This article first appeared in TheBlaze.com on September 17, 2013
Obamacare is right around the corner, with most of the Affordable Care Act (ACA) policy changes taking place in early 2014. But one recent change to the ACA could drastically affect many individuals who thought their employer would provide the requisite coverage.
A major component of the ACA is the requirement of organizations with 50 or more employees to provide health insurance benefits to their full-time staff. However, this component was postponed until January 1, 2015. That means that the employees of companies who fall into this category may not immediately receive health benefits through their employer or coverage that is sufficient to meet the criteria, and will be required to either purchase individual health insurance by March 31, 2014 or pay a fine that will be collected when filing 2014 income taxes.
This delay will end up directing more people into the new federal and state insurance exchanges, or “Health Insurance Marketplaces.” Plans are available in four tiers of premiums and deductibles designated as “Bronze”, “Silver”, “Gold”, and “Platinum”. Purchasers can compare plans and pick insurance policies that best fit their needs.
The question many people are asking themselves is, “Should I buy health insurance or pay the fee?”
This article first appeared in Forbes.com on November 28, 2013.
More than seven out of 10 Americans worry about outliving their income during retirement, according to a recent survey by Prudential PUK +1.57% Retirement. Decades of pension plan conversions to profit-sharing plans, combined with a stock market decline of more than 50% in 2008 and falling real estate values have devastated savings and retirement accounts nationwide. As a result, a combination of post-retirement work, Social Security benefits, and prudent portfolio management is going to be necessary for most baby boomers to retire during the next two decades. Implementing the following steps can help you maximize your post-retirement income so that you remain financially independent during your golden years.
1. Continue to Work
According to a recent Gallup Poll, almost three-quarters of U.S. workers intend to work past retirement age, 40% by choice and 35% due to necessity. Delaying retirement as long as possible makes economic and psychological sense due to the following reasons:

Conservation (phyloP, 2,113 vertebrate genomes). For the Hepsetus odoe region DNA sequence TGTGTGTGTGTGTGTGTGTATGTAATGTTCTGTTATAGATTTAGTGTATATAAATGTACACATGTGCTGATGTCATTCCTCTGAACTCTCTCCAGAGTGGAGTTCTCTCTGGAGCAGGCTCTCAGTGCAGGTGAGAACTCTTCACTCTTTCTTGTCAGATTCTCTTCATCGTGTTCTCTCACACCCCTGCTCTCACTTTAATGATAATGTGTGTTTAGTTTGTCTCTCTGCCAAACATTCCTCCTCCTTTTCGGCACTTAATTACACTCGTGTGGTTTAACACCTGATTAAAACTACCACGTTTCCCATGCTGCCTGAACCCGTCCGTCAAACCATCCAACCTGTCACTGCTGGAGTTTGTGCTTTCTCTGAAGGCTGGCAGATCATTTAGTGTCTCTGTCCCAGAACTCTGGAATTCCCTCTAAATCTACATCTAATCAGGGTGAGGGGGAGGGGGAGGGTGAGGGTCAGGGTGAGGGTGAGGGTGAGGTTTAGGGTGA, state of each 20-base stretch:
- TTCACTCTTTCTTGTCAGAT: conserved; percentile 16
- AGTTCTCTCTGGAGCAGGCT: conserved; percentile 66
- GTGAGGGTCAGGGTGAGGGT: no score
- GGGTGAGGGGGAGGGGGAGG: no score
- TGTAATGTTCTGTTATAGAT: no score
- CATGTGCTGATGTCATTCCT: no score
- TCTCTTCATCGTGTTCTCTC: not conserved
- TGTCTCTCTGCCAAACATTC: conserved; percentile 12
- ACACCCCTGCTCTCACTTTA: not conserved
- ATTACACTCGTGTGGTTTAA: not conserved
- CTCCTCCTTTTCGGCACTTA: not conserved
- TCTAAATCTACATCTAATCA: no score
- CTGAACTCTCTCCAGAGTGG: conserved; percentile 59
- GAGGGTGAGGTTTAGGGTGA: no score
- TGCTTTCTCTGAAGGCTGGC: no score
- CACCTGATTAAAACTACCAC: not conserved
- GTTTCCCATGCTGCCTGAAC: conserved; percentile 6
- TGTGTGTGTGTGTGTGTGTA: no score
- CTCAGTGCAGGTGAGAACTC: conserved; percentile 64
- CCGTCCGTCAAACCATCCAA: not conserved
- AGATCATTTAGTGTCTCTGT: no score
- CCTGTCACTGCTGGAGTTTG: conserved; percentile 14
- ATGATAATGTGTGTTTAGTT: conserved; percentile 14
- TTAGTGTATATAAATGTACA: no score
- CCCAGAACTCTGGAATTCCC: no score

Increased Financial Security During Retirement. The last years of work are typically the highest income-earning years of employment. At the same time, most of life’s major expenses – buying a house, educating children, acquiring significant assets – are over, so that a greater proportion of income can be devoted to savings.
Improved Mental and Physical Health. According to Carol Dufouil, at a recent presentation at the Alzheimer’s Association International Conference, the risk of getting dementia drops by 3.2% for every year worked past retirement age. Study after study indicates that people who continue to work live longer and are in better health than those who retire at age 65 or earlier, and the benefits are present for those who worked full-time or part-time.
Unless your job is too physically demanding or stressful, seek to extend your employment, either full-time or part-time, as long as possible.
The impact of the Patient Protection and Affordable Care Act, informally referred to as “Obamacare,” is likely to be felt by Americans in the near future through higher healthcare insurance premiums, increased difficulty in making doctor appointments, and decreased face-to-face consultations with their personal physicians. While the exorbitant annual increases in healthcare costs of past years could moderate – and possibly reverse – in the long-term as a result of the act, everyone should be prepared for higher healthcare expenses in the short-term.
Each American will be required to assume more financial responsibility for his or her health. Fortunately, there are steps you can take to moderate the higher costs while improving the health of yourself and your family. Most steps merely involve simple changes in lifestyle and everyday habits.